Although the legal requirements when buying a repossessed property are basically the same as when buying any other; there are some issues that arise from the fact that the lender has no personal knowledge of the property and that the transfer will be under a power of sale.
You can end up with a bargain, but you need to prepare for the fact that the lender’s solicitors will not be able to answer the vast majority of your enquiries, will expect you to do all the legwork (and bear any associated costs) and will set and stick to tight deadlines.
Raising Enquiries on a Repossessed House
The lender will obviously never have occupied the property and consequently will not be able to answer the usual enquiries that would be raised of an owner-occupier. There could be a Property Information Questionnaire in the Home Information Pack if it was first marketed when this was required, though it may not contain the specific information you are looking for; and in the place of a Property Information Form there will usually be another, much shorter document, which basically points out that you must rely on your own investigations.
Some estate agents such as Fulham letting agent, sell repossessed property on behalf of lenders, so they may be able to help with information regarding the property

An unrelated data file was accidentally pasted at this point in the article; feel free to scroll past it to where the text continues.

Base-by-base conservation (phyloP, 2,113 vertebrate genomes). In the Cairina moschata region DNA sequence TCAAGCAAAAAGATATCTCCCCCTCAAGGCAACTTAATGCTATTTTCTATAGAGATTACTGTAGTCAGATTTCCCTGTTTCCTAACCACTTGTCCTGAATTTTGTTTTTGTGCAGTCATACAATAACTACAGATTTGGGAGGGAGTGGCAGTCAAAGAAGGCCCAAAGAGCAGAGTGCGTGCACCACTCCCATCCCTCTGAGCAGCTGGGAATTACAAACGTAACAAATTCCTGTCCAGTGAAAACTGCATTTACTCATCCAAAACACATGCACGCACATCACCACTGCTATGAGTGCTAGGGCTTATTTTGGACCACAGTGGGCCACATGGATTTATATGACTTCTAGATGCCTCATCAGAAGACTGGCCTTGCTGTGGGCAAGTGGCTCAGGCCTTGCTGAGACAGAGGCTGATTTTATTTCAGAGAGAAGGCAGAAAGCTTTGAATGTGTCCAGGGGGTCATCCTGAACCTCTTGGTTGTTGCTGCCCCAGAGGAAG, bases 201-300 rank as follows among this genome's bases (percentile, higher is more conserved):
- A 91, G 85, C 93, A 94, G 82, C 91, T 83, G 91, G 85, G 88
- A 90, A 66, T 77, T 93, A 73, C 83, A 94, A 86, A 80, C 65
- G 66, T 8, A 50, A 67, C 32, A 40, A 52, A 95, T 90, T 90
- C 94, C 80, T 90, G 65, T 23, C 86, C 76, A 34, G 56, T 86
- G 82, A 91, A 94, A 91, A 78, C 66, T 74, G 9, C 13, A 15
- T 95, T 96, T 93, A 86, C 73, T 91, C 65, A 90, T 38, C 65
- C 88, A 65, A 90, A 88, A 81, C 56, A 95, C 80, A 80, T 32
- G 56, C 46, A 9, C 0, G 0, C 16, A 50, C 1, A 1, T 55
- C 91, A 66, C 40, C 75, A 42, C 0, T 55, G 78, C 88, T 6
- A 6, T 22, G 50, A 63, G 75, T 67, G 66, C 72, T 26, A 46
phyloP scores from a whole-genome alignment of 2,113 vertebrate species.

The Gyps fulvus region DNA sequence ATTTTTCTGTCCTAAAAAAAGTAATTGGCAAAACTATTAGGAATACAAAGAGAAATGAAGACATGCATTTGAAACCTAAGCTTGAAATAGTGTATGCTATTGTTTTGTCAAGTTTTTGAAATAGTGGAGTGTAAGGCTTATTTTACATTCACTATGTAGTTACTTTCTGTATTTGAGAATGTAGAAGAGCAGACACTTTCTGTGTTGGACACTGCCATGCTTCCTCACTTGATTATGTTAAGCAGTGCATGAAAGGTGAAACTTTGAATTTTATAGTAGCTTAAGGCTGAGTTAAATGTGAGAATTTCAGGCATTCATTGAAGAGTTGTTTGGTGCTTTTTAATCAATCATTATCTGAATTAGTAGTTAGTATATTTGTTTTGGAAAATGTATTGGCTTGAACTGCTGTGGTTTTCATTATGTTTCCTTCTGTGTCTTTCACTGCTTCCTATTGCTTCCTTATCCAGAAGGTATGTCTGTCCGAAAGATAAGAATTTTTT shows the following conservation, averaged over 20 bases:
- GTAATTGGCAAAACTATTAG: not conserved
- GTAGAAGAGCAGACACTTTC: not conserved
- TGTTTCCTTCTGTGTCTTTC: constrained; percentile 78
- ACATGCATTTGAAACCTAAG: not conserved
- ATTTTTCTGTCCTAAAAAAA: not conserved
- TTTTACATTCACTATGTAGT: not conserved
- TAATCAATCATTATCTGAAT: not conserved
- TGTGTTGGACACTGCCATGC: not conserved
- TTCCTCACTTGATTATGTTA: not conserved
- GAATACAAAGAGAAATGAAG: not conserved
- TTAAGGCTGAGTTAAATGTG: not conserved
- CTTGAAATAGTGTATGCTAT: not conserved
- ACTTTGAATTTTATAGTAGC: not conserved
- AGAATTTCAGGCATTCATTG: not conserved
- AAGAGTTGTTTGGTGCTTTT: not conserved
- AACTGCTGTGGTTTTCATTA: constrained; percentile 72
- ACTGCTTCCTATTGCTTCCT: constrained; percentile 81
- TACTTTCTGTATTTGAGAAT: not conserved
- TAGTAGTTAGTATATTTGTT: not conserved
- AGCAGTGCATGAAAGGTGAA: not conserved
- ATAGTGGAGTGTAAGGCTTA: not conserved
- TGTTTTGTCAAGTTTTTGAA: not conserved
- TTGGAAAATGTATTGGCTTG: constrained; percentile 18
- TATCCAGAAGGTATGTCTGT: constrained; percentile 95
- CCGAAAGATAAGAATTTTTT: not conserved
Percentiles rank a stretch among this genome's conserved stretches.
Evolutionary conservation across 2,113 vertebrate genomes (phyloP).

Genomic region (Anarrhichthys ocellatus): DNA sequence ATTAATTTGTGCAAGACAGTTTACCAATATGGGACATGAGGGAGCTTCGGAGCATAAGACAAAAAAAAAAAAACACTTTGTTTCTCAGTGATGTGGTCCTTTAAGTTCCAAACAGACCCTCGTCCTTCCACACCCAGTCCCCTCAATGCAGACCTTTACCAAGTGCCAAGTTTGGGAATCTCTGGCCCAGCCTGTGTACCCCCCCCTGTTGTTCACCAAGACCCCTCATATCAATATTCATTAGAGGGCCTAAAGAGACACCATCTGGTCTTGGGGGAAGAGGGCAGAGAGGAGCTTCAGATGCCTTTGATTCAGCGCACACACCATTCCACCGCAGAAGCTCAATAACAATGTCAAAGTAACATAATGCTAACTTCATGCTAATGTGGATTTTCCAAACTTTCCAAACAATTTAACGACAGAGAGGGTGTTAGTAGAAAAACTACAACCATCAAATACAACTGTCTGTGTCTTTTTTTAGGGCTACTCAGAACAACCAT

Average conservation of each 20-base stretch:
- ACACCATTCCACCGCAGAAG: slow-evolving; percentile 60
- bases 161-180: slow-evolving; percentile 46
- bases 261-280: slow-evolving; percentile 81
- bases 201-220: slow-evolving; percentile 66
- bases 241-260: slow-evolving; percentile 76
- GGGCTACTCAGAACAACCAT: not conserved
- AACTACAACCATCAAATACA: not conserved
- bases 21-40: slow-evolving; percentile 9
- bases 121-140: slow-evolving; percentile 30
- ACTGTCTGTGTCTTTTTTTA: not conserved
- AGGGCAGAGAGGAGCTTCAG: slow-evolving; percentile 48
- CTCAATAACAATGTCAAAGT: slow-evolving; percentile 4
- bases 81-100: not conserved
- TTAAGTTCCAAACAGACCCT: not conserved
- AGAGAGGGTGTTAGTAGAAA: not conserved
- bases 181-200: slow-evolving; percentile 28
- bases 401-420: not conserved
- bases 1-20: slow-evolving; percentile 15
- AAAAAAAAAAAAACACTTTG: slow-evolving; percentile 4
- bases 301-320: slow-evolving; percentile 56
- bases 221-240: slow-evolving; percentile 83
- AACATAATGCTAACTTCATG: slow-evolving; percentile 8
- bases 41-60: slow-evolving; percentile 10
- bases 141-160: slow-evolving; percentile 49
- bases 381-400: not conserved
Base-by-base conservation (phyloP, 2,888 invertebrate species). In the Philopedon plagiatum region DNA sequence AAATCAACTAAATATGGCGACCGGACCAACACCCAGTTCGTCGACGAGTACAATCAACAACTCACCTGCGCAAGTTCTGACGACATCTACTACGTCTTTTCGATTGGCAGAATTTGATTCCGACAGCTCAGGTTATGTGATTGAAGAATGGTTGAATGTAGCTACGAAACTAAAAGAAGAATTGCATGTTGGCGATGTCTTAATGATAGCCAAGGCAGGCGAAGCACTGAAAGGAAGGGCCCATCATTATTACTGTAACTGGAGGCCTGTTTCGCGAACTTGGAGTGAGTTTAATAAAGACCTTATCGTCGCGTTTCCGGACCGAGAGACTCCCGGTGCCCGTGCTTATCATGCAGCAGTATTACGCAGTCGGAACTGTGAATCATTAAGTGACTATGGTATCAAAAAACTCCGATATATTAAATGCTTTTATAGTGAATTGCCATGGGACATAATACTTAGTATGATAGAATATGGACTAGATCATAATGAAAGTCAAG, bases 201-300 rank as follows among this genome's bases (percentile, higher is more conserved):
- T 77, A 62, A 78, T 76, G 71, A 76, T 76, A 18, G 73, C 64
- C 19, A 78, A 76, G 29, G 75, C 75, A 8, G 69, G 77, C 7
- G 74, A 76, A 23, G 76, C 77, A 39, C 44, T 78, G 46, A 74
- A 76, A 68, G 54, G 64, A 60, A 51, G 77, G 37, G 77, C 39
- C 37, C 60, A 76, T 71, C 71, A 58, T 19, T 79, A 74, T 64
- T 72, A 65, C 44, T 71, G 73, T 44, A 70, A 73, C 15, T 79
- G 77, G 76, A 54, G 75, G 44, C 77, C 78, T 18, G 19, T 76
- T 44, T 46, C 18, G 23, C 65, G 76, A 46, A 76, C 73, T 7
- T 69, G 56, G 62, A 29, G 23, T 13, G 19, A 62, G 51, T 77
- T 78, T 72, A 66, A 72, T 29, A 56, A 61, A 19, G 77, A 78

There will be certain things, such as planning permissions, NHBC certificates, building control completion certificates that you will need but the lender will often not hold. You may ask the lender’s solicitors to obtain copies however they are under a duty to mitigate costs and will usually advise that you must obtain them at your own expense. Although they may suggest indemnity insurance for certain things, most standard policies will require you to confirm certain things that only a person with past knowledge of the property could confirm, for example in respect of lack of planning permission, that the work that has been done is at least 12 months old. You may therefore need to obtain a bespoke policy, which if it can be obtained at all would be more expensive.
As the seller won’t be able to give you any information about any disputes, it is worth trying to speak to the neighbours to check if there are any issues, such as access or boundary disputes, that you ought to be aware of.
The lender’s tactics when disposing of properties are to do so as quickly and cheaply as possible and limit any liability which it might have following to completion the minimum possible. This can be frustrating for a purchaser but it has to be remembered that they have a duty to the repossessed borrower to act in such a way as to mitigate their loss.
Contracts with Repossessed Homes
Most lenders will have a standard form of contract to which they will not accept any amendments. Some of the clauses may appear (or in fact actually be) unreasonable, however it is not usually worth arguing for amendments, a lender will often prefer to withdraw from the sale then agree to amend the contract. It might be necessary to insist that exchange and completion takes place simultaneously, which will deal with the fact that you will be responsible for the property between exchange and completion and the reluctance by some lender to contract to give vacant possession (because of the possibility of squatters breaking in following exchange). Lenders will usually agree to this, as obviously they won’t have an onward purchase to worry about.